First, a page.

This week we have a few wonderful resources for learning more about dragonflies and damselflies.
Introduction to Dragonflies and Damselflies
What is a dragonfly and what is a damselfly?
Dragonflies are the large, showy insects that you see around ponds and other bodies of water. When they land on a plant or other object, they hold their wings straight out.
Damselflies, on the other hand, are usually a bit finer, more delicate looking. They rest with their wings folded behind their backs.
Look closely and you will see they often sport bright colors, such as red, green and bright blue. They can be just as colorful and fun to watch as birds or butterflies.
Dragonfly and Damselfly Life Cycles
The adult female dragonflies and damselflies lay their eggs in the water, or on plants or debris in or near the water. The eggs hatch into nymphs (sometimes also called naiads) that feed on other organisms in the water. After a year or two, they crawl to the surface and the adult emerges. There is no transitional or pupal stage.
(You can see a video of the dragonfly life stages on YouTube, but be aware that an inappropriate ad popped up when I watched it. )
1. Dragonfly watching
Nothing beats strolling out to a pond, stream or lake and simply watching dragonflies and damselflies in action.
One of the first things you notice when you see dragonflies or damselflies is their strong ability to fly. They have four wings, and can move the fore and hind wings independently. Their wing movement may not be easy to see until you capture them on film.
In this BBC video clip from Life in the Undergrowth, you can see a dragonfly's amazing flight slowed down.
Often dragonflies are searching for food when they are flying. They catch other flying insects, such as mosquitoes, while on the wing. In this video you can see dragonflies catching flying termites (although the video title identifies the prey as ants).
According to a recent newspaper article, Arizona dragonfly watching a growing hobby at the Arizona Republic, dragonfly watching is increasing in popularity. Several of our local nature areas are now offering dragonfly walks lead by experts. Check in your area for local events related to dragonflies, especially in the summer.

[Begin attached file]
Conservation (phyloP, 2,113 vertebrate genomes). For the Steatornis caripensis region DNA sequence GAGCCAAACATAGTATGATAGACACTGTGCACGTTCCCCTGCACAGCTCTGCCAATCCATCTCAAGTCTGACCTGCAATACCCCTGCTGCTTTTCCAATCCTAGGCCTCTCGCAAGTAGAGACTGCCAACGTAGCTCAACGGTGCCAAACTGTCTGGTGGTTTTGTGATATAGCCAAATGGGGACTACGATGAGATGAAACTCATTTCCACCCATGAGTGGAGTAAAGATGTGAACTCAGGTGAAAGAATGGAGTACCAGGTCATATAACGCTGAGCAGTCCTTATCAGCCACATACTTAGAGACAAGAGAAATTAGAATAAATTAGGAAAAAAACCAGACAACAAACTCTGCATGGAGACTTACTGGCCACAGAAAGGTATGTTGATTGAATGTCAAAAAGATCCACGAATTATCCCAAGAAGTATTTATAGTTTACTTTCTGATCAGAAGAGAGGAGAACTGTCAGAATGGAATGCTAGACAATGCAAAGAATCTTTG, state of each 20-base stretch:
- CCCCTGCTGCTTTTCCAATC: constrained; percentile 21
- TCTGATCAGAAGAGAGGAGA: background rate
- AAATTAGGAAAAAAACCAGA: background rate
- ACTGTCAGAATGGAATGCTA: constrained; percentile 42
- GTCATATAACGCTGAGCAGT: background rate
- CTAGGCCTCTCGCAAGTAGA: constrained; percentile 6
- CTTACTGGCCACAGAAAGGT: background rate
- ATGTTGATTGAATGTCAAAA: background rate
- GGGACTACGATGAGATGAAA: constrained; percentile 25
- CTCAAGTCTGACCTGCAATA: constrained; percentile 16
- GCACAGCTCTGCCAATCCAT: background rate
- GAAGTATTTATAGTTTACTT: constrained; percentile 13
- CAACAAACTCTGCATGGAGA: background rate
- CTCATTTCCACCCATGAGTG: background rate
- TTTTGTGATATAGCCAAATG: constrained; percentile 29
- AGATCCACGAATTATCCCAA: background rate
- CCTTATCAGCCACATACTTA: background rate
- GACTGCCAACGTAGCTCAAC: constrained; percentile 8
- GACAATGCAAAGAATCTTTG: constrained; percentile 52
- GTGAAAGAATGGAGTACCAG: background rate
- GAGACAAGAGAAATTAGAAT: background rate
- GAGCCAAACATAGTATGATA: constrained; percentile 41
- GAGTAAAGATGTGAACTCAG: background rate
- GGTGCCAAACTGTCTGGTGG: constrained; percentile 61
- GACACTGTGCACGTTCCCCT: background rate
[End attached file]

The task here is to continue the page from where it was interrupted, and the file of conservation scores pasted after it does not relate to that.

2. Dragonfly Swarms
I recently found a wonderful blog called The Dragonfly Woman. University of Arizona Entomology Ph.D. student Christine Goforth has started a citizen science project about dragonfly swarming (more about that in a minute), plus has loads of cool information about dragonflies and insects in general.
What is a dragonfly swarm? When a group of insects gather together in a large group, for whatever purpose, it is often called a swarm. In the case of dragonflies, the swarm may be a bunch of dragonflies feeding together at one location. This is called a static swarm. Dragonflies can also form large groups and move from place to place. This is called a migratory swarm.
Christine's video of a dragonfly swarm:
Are you interested in a citizen science project? The Dragonfly Woman has been collecting reports of dragonfly swarms throughout the world. Check her blog for summaries from last year and to report a dragonfly swarm yourself.
You might like to see Dragonfly Woman's posts about making a dragonfly collection using a scanner as well. I love the idea of being able to preserve the insect's image and let the dragonfly go again.
Edit: I just found this lovely dragonfly craft, and knew I had to add it here.
Do dragonflies occur where you live? Have you ever seen a dragonfly swarm?
My related posts:
Some great books about dragonflies: